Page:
Reading the AP coverage this morning of the ongoing hearings in Geneva regarding the Vatican and torture, the story this morning explains that the Holy See yesterday provided some additional information on what’s happened in the last 12 years — the culture change within the Church to zero-tolerance, where, frankly, priests are considered guilty until proven innocent when allegations are brought up against them. It’s a culture of transparency and independent audits, vetting and vigilance. (Ed Mechmann has a good briefing on the “real story” here, if you haven’t read it already).
The AP notes this but then immediately charges:
But significantly, he didn’t dispute the committee’s contention that sexual violence against children can be considered torture. Legal experts have said that classifying sexual abuse as torture could expose the Catholic Church to a new wave of lawsuits since torture cases in much of the world don’t carry statutes of limitations.
What it leaves out is that after initial testimony from the Holy See and outside groups, more numbers in regard to what’s new in the Church, what is being done differently, how the procedures regarding abuse and initial accusations have changed dramatically, were requested. (See excerpts here.) The new culture was news to some on the committee. How is it that John Hopkins’ Paul McHugh has commented that “Nobody is doing more to address the tragedy of sexual abuse of minors than the Catholic Church”? As it was described to me, this sounded like good news, forward-looking news, news that could advance the common good. And the Holy See responded with facts to better give a snapshot of this current reality.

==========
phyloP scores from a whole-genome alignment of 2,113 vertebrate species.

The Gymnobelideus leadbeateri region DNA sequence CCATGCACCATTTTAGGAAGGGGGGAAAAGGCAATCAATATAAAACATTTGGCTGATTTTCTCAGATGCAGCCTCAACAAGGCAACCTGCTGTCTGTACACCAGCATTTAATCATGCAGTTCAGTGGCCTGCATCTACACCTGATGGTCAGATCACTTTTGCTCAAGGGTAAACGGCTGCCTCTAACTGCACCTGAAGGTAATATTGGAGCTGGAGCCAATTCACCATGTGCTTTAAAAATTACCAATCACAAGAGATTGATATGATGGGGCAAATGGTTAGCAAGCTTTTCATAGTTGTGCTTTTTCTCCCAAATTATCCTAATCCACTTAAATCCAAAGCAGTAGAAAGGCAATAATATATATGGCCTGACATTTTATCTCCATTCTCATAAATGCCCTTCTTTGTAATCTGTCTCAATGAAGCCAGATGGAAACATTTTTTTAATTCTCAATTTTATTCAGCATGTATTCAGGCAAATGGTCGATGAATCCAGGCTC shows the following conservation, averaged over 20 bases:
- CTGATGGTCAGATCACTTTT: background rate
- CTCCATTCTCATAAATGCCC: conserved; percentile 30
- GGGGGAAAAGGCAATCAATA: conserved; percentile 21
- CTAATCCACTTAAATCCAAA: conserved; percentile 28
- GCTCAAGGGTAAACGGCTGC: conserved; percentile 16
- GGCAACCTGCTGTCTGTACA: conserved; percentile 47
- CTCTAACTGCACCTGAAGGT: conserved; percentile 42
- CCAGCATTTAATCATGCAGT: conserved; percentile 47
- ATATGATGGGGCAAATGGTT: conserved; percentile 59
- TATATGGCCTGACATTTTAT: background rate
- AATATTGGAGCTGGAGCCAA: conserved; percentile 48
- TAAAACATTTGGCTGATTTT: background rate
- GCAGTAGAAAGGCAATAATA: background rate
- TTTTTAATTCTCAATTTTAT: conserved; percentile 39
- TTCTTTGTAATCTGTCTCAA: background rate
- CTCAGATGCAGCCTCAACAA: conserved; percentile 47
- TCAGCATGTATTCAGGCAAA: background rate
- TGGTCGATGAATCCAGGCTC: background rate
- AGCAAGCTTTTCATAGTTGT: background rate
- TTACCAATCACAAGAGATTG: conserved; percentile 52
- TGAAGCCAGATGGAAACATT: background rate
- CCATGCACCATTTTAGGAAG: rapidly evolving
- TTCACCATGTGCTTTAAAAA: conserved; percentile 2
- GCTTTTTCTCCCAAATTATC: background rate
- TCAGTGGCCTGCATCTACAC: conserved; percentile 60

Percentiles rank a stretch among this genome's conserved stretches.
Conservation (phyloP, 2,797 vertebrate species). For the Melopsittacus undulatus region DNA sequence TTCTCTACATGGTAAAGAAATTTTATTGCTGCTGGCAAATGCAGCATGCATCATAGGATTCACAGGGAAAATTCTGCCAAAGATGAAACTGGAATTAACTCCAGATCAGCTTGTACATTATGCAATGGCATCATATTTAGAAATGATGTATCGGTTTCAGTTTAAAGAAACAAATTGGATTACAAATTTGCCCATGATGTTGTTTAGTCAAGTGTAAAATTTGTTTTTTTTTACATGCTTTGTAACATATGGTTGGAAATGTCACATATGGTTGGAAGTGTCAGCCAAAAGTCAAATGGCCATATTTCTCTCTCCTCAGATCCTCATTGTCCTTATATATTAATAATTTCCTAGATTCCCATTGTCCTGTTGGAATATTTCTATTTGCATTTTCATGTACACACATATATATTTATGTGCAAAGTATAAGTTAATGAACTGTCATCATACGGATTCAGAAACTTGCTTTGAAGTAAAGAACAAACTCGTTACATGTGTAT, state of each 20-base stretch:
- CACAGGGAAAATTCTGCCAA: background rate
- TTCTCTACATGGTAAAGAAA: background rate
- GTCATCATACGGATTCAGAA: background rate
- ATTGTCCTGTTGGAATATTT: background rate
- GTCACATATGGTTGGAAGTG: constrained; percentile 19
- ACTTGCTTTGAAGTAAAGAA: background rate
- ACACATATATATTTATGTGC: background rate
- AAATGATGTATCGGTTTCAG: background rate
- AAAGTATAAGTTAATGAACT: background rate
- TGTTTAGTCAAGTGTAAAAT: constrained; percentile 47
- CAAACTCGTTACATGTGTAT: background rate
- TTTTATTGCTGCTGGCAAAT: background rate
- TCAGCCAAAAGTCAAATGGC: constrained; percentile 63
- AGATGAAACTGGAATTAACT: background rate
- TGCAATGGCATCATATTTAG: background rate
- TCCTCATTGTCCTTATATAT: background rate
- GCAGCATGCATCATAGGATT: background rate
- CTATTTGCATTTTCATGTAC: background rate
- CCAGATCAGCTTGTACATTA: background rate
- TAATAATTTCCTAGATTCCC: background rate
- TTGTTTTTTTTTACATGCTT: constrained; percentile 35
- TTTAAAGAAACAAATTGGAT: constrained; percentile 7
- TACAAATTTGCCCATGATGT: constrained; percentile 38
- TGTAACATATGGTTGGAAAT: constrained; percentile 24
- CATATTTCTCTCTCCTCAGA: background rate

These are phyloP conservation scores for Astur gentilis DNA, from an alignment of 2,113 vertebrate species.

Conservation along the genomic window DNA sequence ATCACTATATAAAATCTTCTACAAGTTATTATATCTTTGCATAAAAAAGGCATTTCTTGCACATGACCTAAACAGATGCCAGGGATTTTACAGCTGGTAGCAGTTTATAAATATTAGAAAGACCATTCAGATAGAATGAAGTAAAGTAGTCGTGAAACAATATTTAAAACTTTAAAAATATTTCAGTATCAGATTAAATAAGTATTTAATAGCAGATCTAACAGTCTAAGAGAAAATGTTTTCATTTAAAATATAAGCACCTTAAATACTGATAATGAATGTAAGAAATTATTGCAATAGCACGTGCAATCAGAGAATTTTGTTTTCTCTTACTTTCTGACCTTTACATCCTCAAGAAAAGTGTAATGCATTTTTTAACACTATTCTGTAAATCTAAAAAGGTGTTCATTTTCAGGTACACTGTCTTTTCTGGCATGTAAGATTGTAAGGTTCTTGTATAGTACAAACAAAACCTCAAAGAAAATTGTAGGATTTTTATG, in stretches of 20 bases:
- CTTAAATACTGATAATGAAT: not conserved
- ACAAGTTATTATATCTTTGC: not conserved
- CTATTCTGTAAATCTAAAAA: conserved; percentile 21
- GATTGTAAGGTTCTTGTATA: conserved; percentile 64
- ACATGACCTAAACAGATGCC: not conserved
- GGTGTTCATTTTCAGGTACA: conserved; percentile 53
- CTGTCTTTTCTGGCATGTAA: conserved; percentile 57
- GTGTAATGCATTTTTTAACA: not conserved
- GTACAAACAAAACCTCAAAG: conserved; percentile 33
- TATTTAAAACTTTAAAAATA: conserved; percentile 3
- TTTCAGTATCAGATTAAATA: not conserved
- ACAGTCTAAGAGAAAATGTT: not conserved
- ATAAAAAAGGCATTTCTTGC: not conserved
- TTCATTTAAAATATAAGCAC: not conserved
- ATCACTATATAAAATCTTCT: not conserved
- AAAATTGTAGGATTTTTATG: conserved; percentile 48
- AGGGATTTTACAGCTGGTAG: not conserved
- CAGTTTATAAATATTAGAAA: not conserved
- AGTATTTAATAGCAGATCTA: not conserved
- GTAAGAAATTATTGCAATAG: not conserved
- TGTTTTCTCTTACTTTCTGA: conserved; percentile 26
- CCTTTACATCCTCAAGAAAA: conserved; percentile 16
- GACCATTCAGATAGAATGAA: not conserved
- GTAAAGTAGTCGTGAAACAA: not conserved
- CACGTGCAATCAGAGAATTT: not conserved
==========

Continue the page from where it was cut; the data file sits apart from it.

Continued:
Perhaps we all assumed, too, that once the members of the committee looked at the definition of torture, they’d realize they were being coaxed into abuse of power by even entertaining this ludicrous spectacle. There is a torturous pain that surrounds sexual abuse — and most especially of children — and abortion — another most intimate violence, which ends lives and wrecks bodies and souls and relationships. It’s also one that the Catholic Church — and the nation-state of the Holy See — doesn’t promote but works to eradicate.
Since the 1990s’ exposure of the scandals in the United States, the Church, particularly but not exclusively in the United States, has become a model so many in the world could afford to learn from. Men who betrayed a literally sacred trust were not following the precepts of the Catholic Church when they did so. That’s why, in the wake of the evil, George Weigel encouraged Catholics to have the courage to be Catholic. This evil wasn’t Catholicism.
Additionally, as Marie Collins, perhaps the most well-known abuse victim in the world – currently an adviser to Pope Francis — said over the weekend: such horrific abuse is “an entirely different thing, a separate matter altogether from state-sponsored torture.”
Perhaps, too, the Holy See is more concerned about protecting and uplifting human dignity than playing this ideological game the U.N. torture committee is currently entertaining.
(Full disclosure: I’m a founder of Catholic Voices USA, which has had a representative testify at the hearings in Geneva.)